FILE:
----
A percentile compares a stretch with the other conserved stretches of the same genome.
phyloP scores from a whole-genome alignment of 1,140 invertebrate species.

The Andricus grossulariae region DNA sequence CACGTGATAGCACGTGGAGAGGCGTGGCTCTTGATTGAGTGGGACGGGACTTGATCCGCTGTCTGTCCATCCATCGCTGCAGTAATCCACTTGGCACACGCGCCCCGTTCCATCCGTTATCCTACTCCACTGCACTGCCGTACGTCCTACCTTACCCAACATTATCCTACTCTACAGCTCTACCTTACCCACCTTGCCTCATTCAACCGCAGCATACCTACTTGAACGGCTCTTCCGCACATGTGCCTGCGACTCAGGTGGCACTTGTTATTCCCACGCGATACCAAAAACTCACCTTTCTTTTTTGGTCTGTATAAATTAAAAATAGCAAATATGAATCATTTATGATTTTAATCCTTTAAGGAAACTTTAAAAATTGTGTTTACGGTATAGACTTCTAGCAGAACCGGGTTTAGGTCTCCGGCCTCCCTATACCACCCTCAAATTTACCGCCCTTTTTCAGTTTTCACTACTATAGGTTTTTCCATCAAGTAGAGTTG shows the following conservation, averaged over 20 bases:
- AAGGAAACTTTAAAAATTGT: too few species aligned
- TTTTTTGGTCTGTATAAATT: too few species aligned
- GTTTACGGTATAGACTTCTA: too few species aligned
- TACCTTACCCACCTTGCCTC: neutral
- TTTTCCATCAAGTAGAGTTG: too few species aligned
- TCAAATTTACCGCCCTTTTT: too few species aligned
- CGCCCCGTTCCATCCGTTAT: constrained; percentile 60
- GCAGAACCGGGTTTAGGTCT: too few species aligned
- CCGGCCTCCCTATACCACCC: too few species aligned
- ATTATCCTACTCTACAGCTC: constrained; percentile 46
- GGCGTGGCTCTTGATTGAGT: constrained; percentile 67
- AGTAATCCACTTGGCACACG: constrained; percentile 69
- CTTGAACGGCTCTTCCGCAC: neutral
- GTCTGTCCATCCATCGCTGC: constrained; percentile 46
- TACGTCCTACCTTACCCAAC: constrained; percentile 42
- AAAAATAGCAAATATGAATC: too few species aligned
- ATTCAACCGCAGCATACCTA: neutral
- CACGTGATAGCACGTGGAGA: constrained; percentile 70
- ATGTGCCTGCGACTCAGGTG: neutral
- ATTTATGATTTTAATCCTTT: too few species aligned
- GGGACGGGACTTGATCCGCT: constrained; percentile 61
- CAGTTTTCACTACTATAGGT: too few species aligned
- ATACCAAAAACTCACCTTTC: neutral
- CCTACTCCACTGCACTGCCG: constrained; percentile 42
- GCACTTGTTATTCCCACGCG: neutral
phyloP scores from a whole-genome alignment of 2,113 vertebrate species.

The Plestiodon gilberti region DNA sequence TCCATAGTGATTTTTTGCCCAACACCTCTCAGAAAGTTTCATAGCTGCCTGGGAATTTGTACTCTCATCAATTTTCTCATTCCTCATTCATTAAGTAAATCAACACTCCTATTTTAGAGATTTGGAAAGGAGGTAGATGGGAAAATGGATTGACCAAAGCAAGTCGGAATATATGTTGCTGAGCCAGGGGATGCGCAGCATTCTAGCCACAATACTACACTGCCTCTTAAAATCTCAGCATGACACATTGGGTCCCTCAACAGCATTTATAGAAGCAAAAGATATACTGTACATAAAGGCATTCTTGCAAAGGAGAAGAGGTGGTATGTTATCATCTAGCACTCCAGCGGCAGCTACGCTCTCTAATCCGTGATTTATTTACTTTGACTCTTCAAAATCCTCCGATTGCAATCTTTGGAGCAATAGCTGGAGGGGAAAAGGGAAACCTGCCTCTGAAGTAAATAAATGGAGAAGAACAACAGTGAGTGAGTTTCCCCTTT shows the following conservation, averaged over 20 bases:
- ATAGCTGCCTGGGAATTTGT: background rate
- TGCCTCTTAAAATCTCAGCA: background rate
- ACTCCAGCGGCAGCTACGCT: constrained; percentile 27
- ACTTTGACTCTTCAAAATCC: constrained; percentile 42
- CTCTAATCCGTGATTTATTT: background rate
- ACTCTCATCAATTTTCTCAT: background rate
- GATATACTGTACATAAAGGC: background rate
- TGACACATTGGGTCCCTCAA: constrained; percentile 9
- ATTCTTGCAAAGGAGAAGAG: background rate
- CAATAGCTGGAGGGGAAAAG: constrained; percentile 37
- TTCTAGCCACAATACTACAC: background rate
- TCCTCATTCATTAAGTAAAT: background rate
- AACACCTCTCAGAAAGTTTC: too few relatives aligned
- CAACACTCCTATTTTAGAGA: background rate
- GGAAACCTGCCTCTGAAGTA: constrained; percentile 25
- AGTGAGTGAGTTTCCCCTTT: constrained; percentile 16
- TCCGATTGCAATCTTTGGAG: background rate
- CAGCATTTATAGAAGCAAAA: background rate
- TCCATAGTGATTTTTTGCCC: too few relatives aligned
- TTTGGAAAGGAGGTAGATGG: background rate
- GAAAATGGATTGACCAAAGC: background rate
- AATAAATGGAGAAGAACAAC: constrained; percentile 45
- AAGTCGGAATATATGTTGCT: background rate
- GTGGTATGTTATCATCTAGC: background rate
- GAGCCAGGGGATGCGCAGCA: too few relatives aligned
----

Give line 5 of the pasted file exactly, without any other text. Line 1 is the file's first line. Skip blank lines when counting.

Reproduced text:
- TTTTTTGGTCTGTATAAATT: too few species aligned